Having never photographed during an eclipse event, I am curious about what opportunities might exist so we are committed to being in place to see the eclipse somewhere track side. As good as the map on the NASA web site is, it didn’t speak to traffic volumes on the various subdivisions that I am not versed with so I opted to make a map specifically for my research efforts.

I took the eclipse trajectory datum and overlaid it on a map of the railroads with line size denoting traffic levels, which I got from the FRA web site, and then placed that on top of a geographic representation of the western states. Click on the map below and you too can use the map for your planning efforts as well.

There are precautions and requisite equipment required to not only photograph the event but also to protect the health of your eyesight so use the NASA web site as a starting point to do your research and gain an appreciation of, not only the risks, but also the rewards of photographing the event. (You can click on the web graphic on the right to open the NASA web site in a new window.)

We are presently planning our adventure so I don’t know where exactly we will be but we will be somewhere shooting video and photos — of that you can be certain.

(If any of you have experience in photographing an eclipse or during an eclipse feel free to give me your story and/or recommendations. Thanks!)

The path of the centerline of the solar eclipse overlaid a rail map. Click the image to download a high-res version.
[3/24/2012] © Copyright 2012, ChasingSteel.com.

REMEMBER: Do not attempt to observe the partial or annular phases of any eclipse with the naked eye. Failure to use appropriate filtration may result in permanent eye damage or blindness!


A Short Seasonal Sojourn to Siberia

Cabin Fever

Despite being on vacation for nearly two weeks during the Christmas holiday, I had yet to venture trackside at any capacity. My time was filled shopping for Christmas gifts, preparing the house for the holidays and entertaining our guests. Eventually Christmas came and went, followed closely by New Years, and, at last, my time had come. It was time to chase some steel before I had to return to work and I began to consider possible destinations.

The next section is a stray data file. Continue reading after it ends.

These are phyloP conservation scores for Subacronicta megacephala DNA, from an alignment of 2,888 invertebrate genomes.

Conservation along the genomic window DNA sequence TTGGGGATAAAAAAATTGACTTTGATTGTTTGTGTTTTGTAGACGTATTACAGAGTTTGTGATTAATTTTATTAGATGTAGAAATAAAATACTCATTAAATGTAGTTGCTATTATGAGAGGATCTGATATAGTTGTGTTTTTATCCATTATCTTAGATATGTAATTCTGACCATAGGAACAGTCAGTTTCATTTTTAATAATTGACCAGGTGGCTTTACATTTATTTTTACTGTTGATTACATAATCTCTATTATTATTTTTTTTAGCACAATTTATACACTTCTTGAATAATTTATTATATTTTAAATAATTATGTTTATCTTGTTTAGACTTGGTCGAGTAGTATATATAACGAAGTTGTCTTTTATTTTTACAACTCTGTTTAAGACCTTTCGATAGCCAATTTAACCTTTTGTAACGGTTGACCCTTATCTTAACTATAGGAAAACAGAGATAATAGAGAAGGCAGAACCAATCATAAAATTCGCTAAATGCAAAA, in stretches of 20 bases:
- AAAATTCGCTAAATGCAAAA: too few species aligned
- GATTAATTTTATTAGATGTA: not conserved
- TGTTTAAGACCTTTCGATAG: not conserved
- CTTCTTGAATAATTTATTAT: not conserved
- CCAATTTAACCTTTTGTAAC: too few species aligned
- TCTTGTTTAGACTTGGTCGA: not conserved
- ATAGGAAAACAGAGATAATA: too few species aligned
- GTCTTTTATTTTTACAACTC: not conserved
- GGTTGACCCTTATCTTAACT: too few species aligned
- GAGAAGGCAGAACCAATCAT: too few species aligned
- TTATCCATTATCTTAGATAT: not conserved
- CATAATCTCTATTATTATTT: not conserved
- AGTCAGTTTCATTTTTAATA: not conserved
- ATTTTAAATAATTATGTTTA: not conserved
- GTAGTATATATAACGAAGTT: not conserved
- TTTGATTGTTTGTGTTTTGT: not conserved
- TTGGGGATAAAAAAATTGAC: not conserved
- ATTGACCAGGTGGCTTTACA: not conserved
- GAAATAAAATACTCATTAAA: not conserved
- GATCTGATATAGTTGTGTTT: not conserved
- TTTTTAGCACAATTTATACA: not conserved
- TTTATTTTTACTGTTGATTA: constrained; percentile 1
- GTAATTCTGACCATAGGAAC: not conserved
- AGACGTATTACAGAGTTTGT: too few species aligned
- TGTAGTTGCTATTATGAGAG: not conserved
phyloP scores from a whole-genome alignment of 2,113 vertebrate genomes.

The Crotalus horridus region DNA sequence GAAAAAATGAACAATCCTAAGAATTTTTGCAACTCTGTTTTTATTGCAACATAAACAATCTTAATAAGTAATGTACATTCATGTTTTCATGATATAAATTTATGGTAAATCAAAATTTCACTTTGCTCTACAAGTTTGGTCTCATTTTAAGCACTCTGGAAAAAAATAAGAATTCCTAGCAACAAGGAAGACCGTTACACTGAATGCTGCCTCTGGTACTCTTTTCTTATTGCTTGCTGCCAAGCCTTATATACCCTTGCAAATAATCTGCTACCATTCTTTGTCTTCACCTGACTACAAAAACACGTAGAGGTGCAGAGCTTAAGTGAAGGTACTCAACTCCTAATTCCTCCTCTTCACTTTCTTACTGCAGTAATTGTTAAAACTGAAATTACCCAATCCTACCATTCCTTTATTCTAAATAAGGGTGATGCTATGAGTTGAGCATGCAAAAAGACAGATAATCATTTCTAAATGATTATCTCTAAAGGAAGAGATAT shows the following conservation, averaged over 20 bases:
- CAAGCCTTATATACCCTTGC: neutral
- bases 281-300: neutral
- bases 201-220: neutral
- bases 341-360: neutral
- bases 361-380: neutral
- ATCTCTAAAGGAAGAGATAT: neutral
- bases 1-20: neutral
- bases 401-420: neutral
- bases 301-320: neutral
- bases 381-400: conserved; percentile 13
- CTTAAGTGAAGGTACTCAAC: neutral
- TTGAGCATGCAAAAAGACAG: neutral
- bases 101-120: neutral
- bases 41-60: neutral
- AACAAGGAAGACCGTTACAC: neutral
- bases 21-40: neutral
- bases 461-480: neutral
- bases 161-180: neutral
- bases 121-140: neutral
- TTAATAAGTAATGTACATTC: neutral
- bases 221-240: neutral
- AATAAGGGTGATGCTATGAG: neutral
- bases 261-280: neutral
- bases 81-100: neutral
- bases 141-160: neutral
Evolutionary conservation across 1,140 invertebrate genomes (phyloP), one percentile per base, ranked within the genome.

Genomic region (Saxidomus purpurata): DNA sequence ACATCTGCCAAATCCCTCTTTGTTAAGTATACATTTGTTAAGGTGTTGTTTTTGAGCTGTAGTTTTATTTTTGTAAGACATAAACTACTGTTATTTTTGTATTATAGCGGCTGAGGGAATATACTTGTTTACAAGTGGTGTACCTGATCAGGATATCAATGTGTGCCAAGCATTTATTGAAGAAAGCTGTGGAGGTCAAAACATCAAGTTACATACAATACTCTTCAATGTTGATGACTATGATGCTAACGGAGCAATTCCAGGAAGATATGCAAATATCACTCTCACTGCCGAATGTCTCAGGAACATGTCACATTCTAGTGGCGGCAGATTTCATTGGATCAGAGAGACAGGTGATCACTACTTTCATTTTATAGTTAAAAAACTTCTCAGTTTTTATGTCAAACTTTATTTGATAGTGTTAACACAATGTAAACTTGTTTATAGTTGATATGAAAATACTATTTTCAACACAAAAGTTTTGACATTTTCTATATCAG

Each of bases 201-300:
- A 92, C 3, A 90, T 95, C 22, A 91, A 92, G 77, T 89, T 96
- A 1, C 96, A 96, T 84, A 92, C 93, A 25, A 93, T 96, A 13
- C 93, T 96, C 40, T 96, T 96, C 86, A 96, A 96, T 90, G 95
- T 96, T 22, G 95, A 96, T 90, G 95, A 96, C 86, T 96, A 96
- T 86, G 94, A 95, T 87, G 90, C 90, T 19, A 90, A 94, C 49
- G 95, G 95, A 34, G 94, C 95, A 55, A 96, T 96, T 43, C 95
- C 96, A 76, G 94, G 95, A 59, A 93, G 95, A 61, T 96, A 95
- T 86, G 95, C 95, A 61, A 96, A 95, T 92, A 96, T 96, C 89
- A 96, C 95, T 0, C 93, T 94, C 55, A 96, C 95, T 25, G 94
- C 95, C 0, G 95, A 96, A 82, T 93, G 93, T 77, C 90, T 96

I ran through some of the options in my head. After considering Tehachapi Pass, Cajon Pass, and the Sunset Route, I settled on my favorite BNSF’s Needles Subdivision. It was NOT summer and the weather was beautiful — I couldn’t resist.  However this time I would try a new spot that has been on my list for sometime but I never had enough intel to attempt it. This was time to see if I could get there.

That place was between West Siberia and Klondike, on the normally westbound track as it ascends the grade of Ash Hill replete with the requisite s-curve to gain elevation. I checked the sun angles for the time period during my trip and it seemed ideal. My plan was set. I packed up my gear and got but two hours of sleep before my restless spirit took hold and I was off chasing the sunrise.


As it seems to be the norm these days, I missed being in a good spot for the sunrise. I must have messed up my drive time or the calculations thereof. Oh well, on to Siberia. After a steady push, and a refueling stop or two for me and my truck, I eventually reached the turnoff that lead to the summit of Ash Hill.

I spent a few minutes surveying the scene and checking the traffic on the computer. Nothing was in sight or would be for some time. This was the perfect time to get into position so I did just that. I returned to the pavement of the National Trails Highway and continued east towards Siberia.

Eventually I crossed the tracks at West Siberia and found myself on virgin ground, at least for me. I took the road that I had previously surveyed with the help of Google’s satellite map and arrived at my intended destination after a slow and deliberate drive. I had to drive as far as I could up a mountain, and then continue on foot, to gain elevation over the track otherwise my photos would show a whole lot of earth and not much else.

This photo, taken later in the day on my second visit to this location, shows the general lay of the land from my mountainside perch:

SIBERIA-KLONDIKE - The setting sun illuminates the s-curve of BNSF’s trackage near Klondike, CA.
[1/2/2012 - Needles Subdivision] © 2012 Joe Perry. All rights reserved.

I decided to focus on taking some video first so I set-up my gear and I didn’t have to wait long for the first few trains to arrive:

SIBERIA-KLONDIKE 1 - A BNSF four unit intermodal train negates the s-curve as it climbs Ash Hill near Klondike, CA on January 2, 2012.
[1/2/2012 - Needles Subdivision] © 2012 Joe Perry. All rights reserved.